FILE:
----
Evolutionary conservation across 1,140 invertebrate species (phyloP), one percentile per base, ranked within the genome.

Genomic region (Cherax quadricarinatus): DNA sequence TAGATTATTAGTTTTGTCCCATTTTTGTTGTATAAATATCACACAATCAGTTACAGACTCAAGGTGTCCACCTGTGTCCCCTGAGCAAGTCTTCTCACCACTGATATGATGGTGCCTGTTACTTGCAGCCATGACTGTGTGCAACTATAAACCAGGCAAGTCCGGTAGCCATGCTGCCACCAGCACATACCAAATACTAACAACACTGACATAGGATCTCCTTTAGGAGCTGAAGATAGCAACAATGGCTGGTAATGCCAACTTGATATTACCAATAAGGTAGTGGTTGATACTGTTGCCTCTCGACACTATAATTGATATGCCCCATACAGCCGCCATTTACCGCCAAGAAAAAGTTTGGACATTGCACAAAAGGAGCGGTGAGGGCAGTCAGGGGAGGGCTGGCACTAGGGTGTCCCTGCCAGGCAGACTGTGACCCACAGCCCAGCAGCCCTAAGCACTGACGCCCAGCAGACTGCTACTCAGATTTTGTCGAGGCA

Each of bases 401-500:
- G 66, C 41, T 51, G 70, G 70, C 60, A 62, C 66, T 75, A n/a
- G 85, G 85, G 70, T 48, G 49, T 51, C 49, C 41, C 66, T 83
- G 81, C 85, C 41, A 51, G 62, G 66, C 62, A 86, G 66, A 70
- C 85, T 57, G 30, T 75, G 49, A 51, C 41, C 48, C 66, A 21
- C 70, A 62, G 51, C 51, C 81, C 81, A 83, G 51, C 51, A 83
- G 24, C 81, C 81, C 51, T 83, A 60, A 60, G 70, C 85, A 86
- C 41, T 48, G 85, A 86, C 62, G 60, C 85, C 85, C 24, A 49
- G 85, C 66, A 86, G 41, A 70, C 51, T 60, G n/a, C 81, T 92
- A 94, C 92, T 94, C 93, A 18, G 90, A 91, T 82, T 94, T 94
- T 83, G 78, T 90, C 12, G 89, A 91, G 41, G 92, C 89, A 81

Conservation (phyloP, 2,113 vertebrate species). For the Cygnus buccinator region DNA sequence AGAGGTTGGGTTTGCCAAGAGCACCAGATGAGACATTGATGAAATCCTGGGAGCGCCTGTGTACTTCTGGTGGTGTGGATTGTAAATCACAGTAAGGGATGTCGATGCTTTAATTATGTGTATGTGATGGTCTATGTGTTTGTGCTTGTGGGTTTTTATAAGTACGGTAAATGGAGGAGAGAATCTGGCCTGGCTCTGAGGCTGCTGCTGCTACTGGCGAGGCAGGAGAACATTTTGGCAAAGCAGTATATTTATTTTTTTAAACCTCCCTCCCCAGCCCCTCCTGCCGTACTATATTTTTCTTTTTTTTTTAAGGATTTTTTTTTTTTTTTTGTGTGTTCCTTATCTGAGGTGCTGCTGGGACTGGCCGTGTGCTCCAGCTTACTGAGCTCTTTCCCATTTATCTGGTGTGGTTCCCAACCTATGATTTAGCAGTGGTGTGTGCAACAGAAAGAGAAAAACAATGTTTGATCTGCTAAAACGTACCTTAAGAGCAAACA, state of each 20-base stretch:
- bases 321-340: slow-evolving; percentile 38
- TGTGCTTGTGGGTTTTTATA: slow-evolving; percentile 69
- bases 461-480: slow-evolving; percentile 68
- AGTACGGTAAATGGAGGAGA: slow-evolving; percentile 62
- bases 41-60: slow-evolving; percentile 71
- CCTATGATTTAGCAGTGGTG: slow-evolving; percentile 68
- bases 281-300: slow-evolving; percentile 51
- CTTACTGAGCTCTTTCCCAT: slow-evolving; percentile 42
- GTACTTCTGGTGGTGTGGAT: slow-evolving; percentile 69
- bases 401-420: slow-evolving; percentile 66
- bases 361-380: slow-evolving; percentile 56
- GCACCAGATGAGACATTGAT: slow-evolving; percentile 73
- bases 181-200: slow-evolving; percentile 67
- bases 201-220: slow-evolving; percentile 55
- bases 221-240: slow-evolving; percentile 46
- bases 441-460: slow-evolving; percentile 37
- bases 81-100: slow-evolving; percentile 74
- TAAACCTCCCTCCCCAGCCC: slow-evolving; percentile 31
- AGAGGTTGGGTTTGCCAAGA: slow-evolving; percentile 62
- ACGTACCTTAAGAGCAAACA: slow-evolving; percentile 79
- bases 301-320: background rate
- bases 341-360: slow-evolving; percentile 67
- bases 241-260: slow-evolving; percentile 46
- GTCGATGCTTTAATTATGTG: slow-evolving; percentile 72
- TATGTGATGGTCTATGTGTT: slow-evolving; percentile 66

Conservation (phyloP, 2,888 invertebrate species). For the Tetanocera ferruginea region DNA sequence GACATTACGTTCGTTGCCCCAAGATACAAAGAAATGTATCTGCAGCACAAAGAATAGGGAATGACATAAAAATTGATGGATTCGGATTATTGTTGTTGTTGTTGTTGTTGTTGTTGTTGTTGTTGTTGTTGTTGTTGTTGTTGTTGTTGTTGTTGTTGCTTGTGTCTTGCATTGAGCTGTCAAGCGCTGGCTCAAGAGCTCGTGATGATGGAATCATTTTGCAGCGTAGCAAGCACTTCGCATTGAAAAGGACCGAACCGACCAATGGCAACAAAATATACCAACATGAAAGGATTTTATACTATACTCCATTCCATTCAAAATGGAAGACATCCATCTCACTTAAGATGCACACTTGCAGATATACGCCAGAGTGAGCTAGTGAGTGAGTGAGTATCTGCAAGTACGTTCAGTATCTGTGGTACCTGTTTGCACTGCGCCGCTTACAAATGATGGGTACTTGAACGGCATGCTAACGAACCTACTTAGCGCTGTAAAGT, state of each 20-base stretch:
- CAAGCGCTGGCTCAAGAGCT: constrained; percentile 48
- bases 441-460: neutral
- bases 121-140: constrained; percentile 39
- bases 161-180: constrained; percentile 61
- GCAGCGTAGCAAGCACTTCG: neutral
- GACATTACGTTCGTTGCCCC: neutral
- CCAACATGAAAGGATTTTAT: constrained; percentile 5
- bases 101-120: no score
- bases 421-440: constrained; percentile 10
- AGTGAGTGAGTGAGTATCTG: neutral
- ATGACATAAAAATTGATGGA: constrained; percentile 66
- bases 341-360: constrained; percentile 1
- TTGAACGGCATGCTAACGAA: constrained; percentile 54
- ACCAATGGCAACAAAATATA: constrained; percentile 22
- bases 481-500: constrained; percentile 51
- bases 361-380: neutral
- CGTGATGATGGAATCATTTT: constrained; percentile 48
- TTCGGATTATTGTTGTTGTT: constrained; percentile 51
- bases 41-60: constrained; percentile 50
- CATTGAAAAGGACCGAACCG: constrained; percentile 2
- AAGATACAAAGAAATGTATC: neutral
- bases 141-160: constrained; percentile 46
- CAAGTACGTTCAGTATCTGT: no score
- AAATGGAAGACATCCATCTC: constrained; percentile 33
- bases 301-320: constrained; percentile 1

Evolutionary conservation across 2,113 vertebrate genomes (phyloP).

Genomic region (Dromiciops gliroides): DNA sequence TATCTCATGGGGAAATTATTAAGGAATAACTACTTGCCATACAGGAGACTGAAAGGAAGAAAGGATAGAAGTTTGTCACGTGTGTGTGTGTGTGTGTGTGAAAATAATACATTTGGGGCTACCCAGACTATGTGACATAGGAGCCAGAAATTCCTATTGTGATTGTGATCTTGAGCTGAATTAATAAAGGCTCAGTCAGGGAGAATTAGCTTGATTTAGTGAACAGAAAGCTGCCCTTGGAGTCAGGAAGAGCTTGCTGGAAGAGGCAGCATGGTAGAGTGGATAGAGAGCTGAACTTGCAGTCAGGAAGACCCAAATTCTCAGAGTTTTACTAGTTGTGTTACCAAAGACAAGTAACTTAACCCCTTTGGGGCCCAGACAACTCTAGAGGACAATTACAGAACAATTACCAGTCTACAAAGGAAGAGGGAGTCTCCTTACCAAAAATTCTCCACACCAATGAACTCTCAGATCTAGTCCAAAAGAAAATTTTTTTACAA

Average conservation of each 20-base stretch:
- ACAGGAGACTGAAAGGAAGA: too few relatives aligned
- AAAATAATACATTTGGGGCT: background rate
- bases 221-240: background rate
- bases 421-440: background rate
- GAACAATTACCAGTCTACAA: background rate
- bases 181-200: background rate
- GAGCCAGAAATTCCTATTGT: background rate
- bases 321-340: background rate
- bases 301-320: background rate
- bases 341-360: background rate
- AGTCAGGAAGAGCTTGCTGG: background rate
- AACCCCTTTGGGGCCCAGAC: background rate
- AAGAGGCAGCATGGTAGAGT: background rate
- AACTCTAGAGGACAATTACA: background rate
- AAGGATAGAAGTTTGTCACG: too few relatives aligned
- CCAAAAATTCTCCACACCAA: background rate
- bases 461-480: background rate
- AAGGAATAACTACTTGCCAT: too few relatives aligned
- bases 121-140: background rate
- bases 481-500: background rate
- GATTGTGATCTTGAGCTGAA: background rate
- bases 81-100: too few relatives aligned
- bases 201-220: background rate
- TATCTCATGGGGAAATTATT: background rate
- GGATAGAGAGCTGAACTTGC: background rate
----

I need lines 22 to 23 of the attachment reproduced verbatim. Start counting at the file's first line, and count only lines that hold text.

- CTTACTGAGCTCTTTCCCAT: slow-evolving; percentile 42
- GTACTTCTGGTGGTGTGGAT: slow-evolving; percentile 69